“You’re giving in too easily,” Sandra would say.

“Too easily?” I was giving my sweat and blood and breath for this.

“Yes,” she would say, “you have to make it harder for the matador.”

The stuffed animals would chant, Make it harder for the matador!

“You want to live in the end, right?”

“Sure,” I would say, then Sandra would call out “¡Suerte Suprema!” and we would enter the final stage.

When Mamá tells me your tía is in the hospital, she tried to set herself on fire pero todo estará bien, I’m in the ring. When Mamá tells me your tía in Manzanillo got hit by a truck, your abuela on your father’s side has lung cancer, your bisabuela is dead, I’m there, waiting, as the matador re-enters the ring. He carries a muleta in one hand and an estoque in the other. The muleta passes over the bull, then disappears, then returns again. The movement is too quick for the bull to follow. It’s red, red, red, though the bull doesn’t see it this way. Doesn’t see red. The bull charges the muleta and misses. He searches for the man behind the muleta. The matador steps forward, steps back. The bull follows the matador’s footwork. They enter the faena, their final dance together. The matador stabs the bull between the shoulders with the estoque, but no blood spills. The sword is fake: plastic. They continue dancing. The bull grows weary of the dance. He lowers his head into the dirt. The matador reaches for another estoque—real this time—and pierces the bull in the heart. The bull bleeds. His breaths are ragged. His vision fades. So this it, he thinks, then lays his head to rest on grass from a pasture that is not there, a pasture on the ranch where he was born. The bull lays down in a pool of blood that is not red but another color uniquely his own.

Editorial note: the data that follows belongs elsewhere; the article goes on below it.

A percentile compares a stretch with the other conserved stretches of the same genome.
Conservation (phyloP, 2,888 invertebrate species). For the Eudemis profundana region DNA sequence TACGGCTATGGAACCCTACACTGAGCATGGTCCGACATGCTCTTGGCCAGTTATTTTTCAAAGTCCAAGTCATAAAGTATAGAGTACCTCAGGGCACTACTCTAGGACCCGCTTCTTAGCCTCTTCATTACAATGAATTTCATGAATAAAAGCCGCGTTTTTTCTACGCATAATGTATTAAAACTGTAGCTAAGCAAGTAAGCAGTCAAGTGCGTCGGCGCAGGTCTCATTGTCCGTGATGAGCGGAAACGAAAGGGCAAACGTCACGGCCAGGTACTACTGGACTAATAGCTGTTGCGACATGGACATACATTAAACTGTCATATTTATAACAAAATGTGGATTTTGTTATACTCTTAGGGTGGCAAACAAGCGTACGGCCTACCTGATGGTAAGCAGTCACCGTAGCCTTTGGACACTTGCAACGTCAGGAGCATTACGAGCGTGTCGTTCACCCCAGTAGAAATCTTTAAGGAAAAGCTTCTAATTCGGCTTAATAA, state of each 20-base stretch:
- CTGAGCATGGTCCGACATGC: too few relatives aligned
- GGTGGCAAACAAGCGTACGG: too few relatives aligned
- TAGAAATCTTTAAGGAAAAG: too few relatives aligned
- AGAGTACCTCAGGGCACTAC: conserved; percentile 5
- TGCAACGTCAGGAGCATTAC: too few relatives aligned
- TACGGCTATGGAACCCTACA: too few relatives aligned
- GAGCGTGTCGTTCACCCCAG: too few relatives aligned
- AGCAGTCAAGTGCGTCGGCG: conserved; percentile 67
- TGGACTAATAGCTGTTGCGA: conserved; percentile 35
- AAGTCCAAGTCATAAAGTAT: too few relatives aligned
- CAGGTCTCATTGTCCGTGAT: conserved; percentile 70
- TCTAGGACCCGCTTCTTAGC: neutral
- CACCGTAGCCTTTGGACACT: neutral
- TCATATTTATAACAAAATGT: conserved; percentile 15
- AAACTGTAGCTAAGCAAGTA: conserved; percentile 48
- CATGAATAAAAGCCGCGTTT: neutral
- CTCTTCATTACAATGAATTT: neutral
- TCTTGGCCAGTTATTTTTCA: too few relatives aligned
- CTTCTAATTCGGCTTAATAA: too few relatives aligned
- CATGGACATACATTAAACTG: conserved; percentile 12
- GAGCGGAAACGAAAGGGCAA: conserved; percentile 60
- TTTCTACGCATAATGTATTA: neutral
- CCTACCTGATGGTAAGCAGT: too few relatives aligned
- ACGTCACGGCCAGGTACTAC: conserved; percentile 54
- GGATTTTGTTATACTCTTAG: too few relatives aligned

“Wake up, Ernesto,” Sandra would whisper, shaking my shoulders. “The fight is over. You can live now.”

I would stand slowly, my legs wobbly.

“It’s time for the alternate act,” she would say, “el Indulto.”

They call this rare act el Final Suerte because it’s a stroke of luck. In this version, the bull doesn’t enter el Tercio de Muerte. His fate is altered. He lives on.

When I tell myself I can bear my own history—I can live on, be a better brother, be a better father to my unborn child—I make a new future. The crowd roars. The matador steps forward, his estoque in hand. It has yet to make contact with the bull. The crowd waves white handkerchiefs; the arena is an ocean of white. The bull rises from dirt. The crowd chants, a rhythm that pulses like a heartbeat. El presidente de la corrida de toros raises his arms and quiets the crowd. He tells them the bull has fought honorably. A rare gift will be given. The matador bows to his competitor. The bull is pardoned. The matador leads his equal out of the arena, tells him it was un buen partido. A good match. The bull returns to the ranch where he was bred, which is far from the arena but worth the distance: he consumes good feed on the ranch, grazes soft grass. The bull spends the rest of his days in the sun, which is not red but yellow. He doesn’t have to see it to feel its truth.


Patricia Patterson is a Mexican-American writer and editor based in Central North Carolina. Her work is featured or forthcoming in PANK, Pithead Chapel, wildness, and elsewhere. When Patricia is not writing or crafting, she enjoys hanging out with some of her most loyal companions: the birds.